SOCIAL WORKER, SEX ABUSE COUNSELLOR, JEHOVAH’S WITNESS, VOYEUR.

A social worker who secretly filmed up shoppers’ skirts blamed his behaviour on his strict upbringing as a Jehovah’s witness.

Michael Bird, 55, hid a spy camera in his tennis bag and followed unsuspecting victims around supermarkets and clothes stores in Newcastle.

He was arrested after one woman spotted the device between her legs in Fenwick’s and alerted security.

Bird, a Senior Social Worker for North Tyneside Council’s Emergency Duty Team, who ran a support group for sexual assault victims, was given a police caution and sacked from his job.

He told his bosses he was just ‘curious’ had been prevented from ‘testing boundaries’ as a child because of his religion.

Mirpur Uddin, for the General Social Care Council, told the hearing: ‘He said there were many different reasons for him doing this.

‘He was showing his son how to use the camera for a school project and he had previously seen up-skirt videos on the internet and wondered how they worked.

‘That same weekend he started playing tennis and he noticed that the bag was big enough for a video camera and this contributed to his curiosity.

‘The images were not erotic to him. It was just curiosity. He thought that the worst that would happen is that the women would find out he was filming them.

‘He said he had a strict upbringing as a Jehovah’s Witness and he was prevented from testing boundaries as a child due to his religion.’

Ms Uddin explained that Bird adapted his tennis racquet bag to video under skirts ‘for his own personal sexual gratification.’

She said: ‘He had adapted his tennis racquet bag to incorporate a digital camera to record video footage up women’s’ skirts.

‘He Sellotaped the record button in place and glued a piece of fabric over the end to create the illusion that an item of clothing was sticking out of the bag so as not to draw attention to the camera.’

On June 24 last year, Bird was carrying the bag when he wandered into Tesco in Kingston Park, Newcastle.

Once he spotted a suitably dressed women clutching her shopping bags, he moved in, filming a couple of minutes of her upper thighs and bottom.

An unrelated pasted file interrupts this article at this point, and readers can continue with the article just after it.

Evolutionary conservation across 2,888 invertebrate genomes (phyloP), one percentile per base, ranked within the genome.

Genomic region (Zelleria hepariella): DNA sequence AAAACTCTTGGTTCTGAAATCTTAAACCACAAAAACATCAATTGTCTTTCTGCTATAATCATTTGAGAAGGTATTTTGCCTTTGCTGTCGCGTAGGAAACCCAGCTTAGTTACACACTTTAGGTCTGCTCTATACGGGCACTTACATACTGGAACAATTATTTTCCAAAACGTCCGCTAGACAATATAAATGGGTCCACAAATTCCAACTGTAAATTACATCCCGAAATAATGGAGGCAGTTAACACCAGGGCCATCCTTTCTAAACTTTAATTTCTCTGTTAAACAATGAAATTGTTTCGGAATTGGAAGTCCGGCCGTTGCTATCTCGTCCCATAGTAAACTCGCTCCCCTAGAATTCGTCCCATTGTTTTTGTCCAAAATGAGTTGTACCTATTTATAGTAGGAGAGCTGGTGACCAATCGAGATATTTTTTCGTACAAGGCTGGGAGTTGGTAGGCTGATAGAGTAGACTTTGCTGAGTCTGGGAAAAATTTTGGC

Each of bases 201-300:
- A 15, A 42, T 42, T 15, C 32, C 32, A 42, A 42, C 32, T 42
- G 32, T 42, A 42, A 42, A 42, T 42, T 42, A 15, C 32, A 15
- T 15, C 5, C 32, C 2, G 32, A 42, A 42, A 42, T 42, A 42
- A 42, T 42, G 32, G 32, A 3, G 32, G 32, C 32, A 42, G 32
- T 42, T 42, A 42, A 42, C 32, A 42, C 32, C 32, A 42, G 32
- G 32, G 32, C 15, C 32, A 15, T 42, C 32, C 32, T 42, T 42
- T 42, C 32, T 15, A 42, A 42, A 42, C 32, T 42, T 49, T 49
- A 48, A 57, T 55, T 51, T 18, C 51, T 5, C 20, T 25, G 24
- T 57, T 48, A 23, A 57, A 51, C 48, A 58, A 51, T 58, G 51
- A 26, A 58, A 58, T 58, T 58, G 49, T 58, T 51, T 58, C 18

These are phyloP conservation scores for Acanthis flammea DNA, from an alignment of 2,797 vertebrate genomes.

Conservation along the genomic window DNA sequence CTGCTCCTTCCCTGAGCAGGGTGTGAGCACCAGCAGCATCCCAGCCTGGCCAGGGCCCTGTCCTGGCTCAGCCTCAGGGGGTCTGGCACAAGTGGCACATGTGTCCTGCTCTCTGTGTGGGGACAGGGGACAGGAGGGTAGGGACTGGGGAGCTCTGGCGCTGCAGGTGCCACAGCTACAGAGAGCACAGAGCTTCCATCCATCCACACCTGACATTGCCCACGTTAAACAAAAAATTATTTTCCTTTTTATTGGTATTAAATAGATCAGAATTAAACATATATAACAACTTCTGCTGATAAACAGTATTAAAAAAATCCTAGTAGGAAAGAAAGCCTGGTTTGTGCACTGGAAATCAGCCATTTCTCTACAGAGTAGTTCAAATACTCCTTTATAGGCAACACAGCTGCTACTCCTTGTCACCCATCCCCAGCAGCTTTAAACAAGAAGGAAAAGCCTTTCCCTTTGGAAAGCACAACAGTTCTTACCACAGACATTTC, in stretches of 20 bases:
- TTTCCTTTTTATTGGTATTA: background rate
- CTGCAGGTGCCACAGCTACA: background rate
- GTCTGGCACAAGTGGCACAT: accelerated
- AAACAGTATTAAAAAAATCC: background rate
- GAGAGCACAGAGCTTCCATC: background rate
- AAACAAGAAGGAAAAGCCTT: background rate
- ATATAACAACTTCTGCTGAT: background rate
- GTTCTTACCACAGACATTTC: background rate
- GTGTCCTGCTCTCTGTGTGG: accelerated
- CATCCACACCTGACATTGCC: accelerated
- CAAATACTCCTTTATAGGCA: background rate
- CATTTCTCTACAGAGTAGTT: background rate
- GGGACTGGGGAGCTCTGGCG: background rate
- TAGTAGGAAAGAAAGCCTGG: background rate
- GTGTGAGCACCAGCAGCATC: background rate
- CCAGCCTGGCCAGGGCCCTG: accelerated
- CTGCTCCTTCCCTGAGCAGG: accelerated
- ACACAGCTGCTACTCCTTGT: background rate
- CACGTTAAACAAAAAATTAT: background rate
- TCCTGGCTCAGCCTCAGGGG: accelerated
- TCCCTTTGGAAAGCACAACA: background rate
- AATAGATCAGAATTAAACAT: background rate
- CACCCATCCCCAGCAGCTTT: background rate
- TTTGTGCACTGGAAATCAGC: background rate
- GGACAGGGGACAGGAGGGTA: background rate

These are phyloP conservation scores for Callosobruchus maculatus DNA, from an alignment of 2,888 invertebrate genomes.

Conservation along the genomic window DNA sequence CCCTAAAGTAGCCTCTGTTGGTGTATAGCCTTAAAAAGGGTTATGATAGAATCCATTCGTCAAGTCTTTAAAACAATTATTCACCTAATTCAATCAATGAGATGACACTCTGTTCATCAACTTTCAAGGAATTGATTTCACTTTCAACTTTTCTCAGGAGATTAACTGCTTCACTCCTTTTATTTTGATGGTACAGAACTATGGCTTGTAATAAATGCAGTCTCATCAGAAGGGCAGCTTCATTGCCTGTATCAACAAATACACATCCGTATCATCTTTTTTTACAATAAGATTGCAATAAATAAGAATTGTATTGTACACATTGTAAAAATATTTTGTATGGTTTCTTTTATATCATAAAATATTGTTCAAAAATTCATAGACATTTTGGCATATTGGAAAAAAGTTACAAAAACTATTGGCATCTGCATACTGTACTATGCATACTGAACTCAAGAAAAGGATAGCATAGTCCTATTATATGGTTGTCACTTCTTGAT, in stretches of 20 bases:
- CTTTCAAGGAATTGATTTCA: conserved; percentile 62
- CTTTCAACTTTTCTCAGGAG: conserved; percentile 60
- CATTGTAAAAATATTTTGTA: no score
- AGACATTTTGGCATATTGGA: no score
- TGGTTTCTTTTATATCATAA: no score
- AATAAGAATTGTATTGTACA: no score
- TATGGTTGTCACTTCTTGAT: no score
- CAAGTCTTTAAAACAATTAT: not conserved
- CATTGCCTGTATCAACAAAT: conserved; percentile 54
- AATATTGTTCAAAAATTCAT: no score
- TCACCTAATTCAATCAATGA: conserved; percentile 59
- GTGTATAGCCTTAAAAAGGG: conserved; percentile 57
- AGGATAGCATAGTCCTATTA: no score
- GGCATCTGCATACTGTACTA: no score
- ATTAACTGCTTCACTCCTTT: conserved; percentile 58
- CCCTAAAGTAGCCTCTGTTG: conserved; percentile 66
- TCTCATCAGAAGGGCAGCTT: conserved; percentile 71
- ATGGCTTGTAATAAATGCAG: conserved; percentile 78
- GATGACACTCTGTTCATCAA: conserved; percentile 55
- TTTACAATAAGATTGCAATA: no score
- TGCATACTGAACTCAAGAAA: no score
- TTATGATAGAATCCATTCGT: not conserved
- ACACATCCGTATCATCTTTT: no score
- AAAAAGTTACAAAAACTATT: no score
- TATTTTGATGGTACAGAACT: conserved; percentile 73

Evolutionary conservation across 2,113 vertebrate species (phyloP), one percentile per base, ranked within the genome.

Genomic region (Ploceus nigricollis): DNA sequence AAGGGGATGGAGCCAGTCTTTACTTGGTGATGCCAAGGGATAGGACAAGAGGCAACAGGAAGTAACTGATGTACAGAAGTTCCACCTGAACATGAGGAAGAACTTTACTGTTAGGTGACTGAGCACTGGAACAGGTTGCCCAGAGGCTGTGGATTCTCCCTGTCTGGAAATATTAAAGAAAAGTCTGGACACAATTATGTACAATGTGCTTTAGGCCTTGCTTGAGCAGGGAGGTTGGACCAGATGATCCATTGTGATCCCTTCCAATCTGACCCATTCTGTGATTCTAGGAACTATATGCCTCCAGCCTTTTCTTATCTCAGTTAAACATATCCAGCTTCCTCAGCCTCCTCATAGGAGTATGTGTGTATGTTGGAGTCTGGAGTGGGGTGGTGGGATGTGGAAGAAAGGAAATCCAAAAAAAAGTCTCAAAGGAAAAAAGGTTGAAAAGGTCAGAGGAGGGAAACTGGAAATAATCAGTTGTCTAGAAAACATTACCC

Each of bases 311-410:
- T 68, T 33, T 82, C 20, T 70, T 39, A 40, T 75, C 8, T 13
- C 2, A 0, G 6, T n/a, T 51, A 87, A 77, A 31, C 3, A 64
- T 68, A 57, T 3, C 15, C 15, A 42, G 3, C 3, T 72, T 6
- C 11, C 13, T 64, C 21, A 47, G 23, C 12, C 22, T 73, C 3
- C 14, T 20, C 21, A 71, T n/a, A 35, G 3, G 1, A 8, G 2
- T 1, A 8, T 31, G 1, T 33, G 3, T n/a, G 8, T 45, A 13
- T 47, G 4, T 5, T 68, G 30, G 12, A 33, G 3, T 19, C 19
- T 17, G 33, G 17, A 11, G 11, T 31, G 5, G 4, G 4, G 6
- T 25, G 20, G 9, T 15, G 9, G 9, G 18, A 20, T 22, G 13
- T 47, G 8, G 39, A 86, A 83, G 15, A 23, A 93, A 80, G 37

He then moved onto Sainsbury’s in Gosforth High Street where he got another two minutes of footage.

Bird’s next victim was found in River Island in Eldon Square the following day but he was later caught and arrested at Fenwick’s in the city centre.

He rang his bosses and told them he couldn’t make it into work because he’d been arrested for fighting but they had already been told the truth by police.

Bird was sacked from work in August and in February this year accepted a police caution for voyeurism and using observing equipment.

He has now moved abroad and is not attending today’s central London hearing but admitted the charges.

Bird was found guilty of misconduct and chairman Tricia Bradbury said: ‘He has admitted going into four different shops over two days and using a hidden camera to film up four women’s skirts.

‘Such behaviour was a violation of their privacy and they doubtless would have been horrified to learn that they had been filmed in such a way.

‘A certain amount of planning and sophistication was required to place a camera in a bag and film up skirts and remain hidden.

‘This was a pattern of behaviour, not a one-off.

‘This was a fundamental departure from the standards expected from a social worker.’

The General Social Care Council panel was unimpressed by Bird’s protestations that he had been driven by curiosity and struck him off.

It emerged that Bird once set up a support group for victims of sexual abuse.

Banning him from working in social services again, chairman Tricia Bradbury said: ‘The camera had been concealed in such a way that it could not be seen.

‘He said he was curious to see if this would work and it was curiosity that made him do it.

‘He said a friend had been discussing a voyeuristic website and whether the footage was staged or obtained with the women’s consent and he decided to see, out of curiosity, if he could gain any footage.

‘He said he acted on the spur of the moment.

‘However we are unconvinced by these conflicting explanations because he also said he had a deep-seated problem going back to his childhood and his strict religious upbringing.

‘This was a serious incident of misconduct. The behaviour was only brought to a halt because he was caught and it is not known what would have happened had he not been caught.

‘He lacked insight by saying he didn’t think there would be any serious consequences from his actions.’